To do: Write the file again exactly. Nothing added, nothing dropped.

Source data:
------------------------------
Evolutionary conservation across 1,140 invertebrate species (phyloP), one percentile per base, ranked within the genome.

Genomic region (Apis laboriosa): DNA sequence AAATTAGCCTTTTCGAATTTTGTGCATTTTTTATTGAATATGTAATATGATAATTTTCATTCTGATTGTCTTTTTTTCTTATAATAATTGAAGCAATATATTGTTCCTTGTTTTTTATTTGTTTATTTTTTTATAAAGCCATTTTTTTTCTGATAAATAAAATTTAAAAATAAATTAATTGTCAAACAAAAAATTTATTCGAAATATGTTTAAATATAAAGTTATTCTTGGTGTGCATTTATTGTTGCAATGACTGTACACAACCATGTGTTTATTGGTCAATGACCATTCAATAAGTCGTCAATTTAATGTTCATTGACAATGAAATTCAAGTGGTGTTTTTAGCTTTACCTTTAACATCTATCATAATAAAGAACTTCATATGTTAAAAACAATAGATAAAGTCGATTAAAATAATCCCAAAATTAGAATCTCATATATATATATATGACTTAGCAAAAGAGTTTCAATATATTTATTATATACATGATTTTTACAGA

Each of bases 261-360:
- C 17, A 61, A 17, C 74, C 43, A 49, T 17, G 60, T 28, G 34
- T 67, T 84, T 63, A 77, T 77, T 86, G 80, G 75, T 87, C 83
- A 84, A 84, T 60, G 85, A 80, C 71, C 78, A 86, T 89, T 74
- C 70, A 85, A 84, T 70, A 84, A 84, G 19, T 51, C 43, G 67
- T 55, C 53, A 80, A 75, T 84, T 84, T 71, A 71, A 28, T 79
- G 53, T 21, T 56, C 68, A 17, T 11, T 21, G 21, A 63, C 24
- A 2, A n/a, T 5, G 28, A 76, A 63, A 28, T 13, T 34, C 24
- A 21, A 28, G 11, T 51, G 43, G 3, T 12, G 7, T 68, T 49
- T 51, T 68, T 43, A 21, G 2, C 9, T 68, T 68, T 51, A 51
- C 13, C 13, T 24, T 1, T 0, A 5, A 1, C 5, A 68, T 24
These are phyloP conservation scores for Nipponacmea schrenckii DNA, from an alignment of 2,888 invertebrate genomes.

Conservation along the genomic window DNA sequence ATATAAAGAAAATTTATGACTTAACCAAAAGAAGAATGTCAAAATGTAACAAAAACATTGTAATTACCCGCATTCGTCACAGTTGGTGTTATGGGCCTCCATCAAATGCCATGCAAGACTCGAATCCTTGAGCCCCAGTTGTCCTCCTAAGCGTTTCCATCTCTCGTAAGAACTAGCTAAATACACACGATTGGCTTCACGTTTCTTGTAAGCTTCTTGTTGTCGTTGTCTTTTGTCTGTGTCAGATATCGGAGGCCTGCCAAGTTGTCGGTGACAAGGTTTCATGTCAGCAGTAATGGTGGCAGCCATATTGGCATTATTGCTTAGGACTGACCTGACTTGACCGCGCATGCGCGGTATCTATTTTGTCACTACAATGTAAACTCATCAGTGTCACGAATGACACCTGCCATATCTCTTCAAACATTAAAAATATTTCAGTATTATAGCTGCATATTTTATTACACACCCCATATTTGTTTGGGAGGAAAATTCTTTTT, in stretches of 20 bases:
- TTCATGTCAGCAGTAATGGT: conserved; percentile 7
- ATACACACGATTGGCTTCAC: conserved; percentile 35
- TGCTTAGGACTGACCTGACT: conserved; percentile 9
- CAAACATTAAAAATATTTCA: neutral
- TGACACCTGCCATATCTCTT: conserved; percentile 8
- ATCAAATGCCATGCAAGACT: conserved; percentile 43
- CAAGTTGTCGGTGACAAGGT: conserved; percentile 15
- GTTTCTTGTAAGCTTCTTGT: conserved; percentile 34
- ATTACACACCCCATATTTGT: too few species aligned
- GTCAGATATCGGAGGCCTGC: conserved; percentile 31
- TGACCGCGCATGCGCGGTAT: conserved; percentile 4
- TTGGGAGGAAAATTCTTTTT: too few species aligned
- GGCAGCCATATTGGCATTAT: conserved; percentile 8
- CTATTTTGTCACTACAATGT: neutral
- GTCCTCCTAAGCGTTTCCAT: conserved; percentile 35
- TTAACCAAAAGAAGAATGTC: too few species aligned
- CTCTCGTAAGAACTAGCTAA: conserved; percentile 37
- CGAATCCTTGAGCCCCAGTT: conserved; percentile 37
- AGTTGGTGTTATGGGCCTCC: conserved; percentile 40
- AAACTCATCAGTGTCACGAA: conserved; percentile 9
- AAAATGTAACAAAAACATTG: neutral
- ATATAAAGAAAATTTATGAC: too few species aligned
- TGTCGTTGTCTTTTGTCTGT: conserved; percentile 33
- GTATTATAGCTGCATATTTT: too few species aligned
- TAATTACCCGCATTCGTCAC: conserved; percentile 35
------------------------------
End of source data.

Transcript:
Evolutionary conservation across 1,140 invertebrate species (phyloP), one percentile per base, ranked within the genome.

Genomic region (Apis laboriosa): DNA sequence AAATTAGCCTTTTCGAATTTTGTGCATTTTTTATTGAATATGTAATATGATAATTTTCATTCTGATTGTCTTTTTTTCTTATAATAATTGAAGCAATATATTGTTCCTTGTTTTTTATTTGTTTATTTTTTTATAAAGCCATTTTTTTTCTGATAAATAAAATTTAAAAATAAATTAATTGTCAAACAAAAAATTTATTCGAAATATGTTTAAATATAAAGTTATTCTTGGTGTGCATTTATTGTTGCAATGACTGTACACAACCATGTGTTTATTGGTCAATGACCATTCAATAAGTCGTCAATTTAATGTTCATTGACAATGAAATTCAAGTGGTGTTTTTAGCTTTACCTTTAACATCTATCATAATAAAGAACTTCATATGTTAAAAACAATAGATAAAGTCGATTAAAATAATCCCAAAATTAGAATCTCATATATATATATATGACTTAGCAAAAGAGTTTCAATATATTTATTATATACATGATTTTTACAGA

Each of bases 261-360:
- C 17, A 61, A 17, C 74, C 43, A 49, T 17, G 60, T 28, G 34
- T 67, T 84, T 63, A 77, T 77, T 86, G 80, G 75, T 87, C 83
- A 84, A 84, T 60, G 85, A 80, C 71, C 78, A 86, T 89, T 74
- C 70, A 85, A 84, T 70, A 84, A 84, G 19, T 51, C 43, G 67
- T 55, C 53, A 80, A 75, T 84, T 84, T 71, A 71, A 28, T 79
- G 53, T 21, T 56, C 68, A 17, T 11, T 21, G 21, A 63, C 24
- A 2, A n/a, T 5, G 28, A 76, A 63, A 28, T 13, T 34, C 24
- A 21, A 28, G 11, T 51, G 43, G 3, T 12, G 7, T 68, T 49
- T 51, T 68, T 43, A 21, G 2, C 9, T 68, T 68, T 51, A 51
- C 13, C 13, T 24, T 1, T 0, A 5, A 1, C 5, A 68, T 24
These are phyloP conservation scores for Nipponacmea schrenckii DNA, from an alignment of 2,888 invertebrate genomes.

Conservation along the genomic window DNA sequence ATATAAAGAAAATTTATGACTTAACCAAAAGAAGAATGTCAAAATGTAACAAAAACATTGTAATTACCCGCATTCGTCACAGTTGGTGTTATGGGCCTCCATCAAATGCCATGCAAGACTCGAATCCTTGAGCCCCAGTTGTCCTCCTAAGCGTTTCCATCTCTCGTAAGAACTAGCTAAATACACACGATTGGCTTCACGTTTCTTGTAAGCTTCTTGTTGTCGTTGTCTTTTGTCTGTGTCAGATATCGGAGGCCTGCCAAGTTGTCGGTGACAAGGTTTCATGTCAGCAGTAATGGTGGCAGCCATATTGGCATTATTGCTTAGGACTGACCTGACTTGACCGCGCATGCGCGGTATCTATTTTGTCACTACAATGTAAACTCATCAGTGTCACGAATGACACCTGCCATATCTCTTCAAACATTAAAAATATTTCAGTATTATAGCTGCATATTTTATTACACACCCCATATTTGTTTGGGAGGAAAATTCTTTTT, in stretches of 20 bases:
- TTCATGTCAGCAGTAATGGT: conserved; percentile 7
- ATACACACGATTGGCTTCAC: conserved; percentile 35
- TGCTTAGGACTGACCTGACT: conserved; percentile 9
- CAAACATTAAAAATATTTCA: neutral
- TGACACCTGCCATATCTCTT: conserved; percentile 8
- ATCAAATGCCATGCAAGACT: conserved; percentile 43
- CAAGTTGTCGGTGACAAGGT: conserved; percentile 15
- GTTTCTTGTAAGCTTCTTGT: conserved; percentile 34
- ATTACACACCCCATATTTGT: too few species aligned
- GTCAGATATCGGAGGCCTGC: conserved; percentile 31
- TGACCGCGCATGCGCGGTAT: conserved; percentile 4
- TTGGGAGGAAAATTCTTTTT: too few species aligned
- GGCAGCCATATTGGCATTAT: conserved; percentile 8
- CTATTTTGTCACTACAATGT: neutral
- GTCCTCCTAAGCGTTTCCAT: conserved; percentile 35
- TTAACCAAAAGAAGAATGTC: too few species aligned
- CTCTCGTAAGAACTAGCTAA: conserved; percentile 37
- CGAATCCTTGAGCCCCAGTT: conserved; percentile 37
- AGTTGGTGTTATGGGCCTCC: conserved; percentile 40
- AAACTCATCAGTGTCACGAA: conserved; percentile 9
- AAAATGTAACAAAAACATTG: neutral
- ATATAAAGAAAATTTATGAC: too few species aligned
- TGTCGTTGTCTTTTGTCTGT: conserved; percentile 33
- GTATTATAGCTGCATATTTT: too few species aligned
- TAATTACCCGCATTCGTCAC: conserved; percentile 35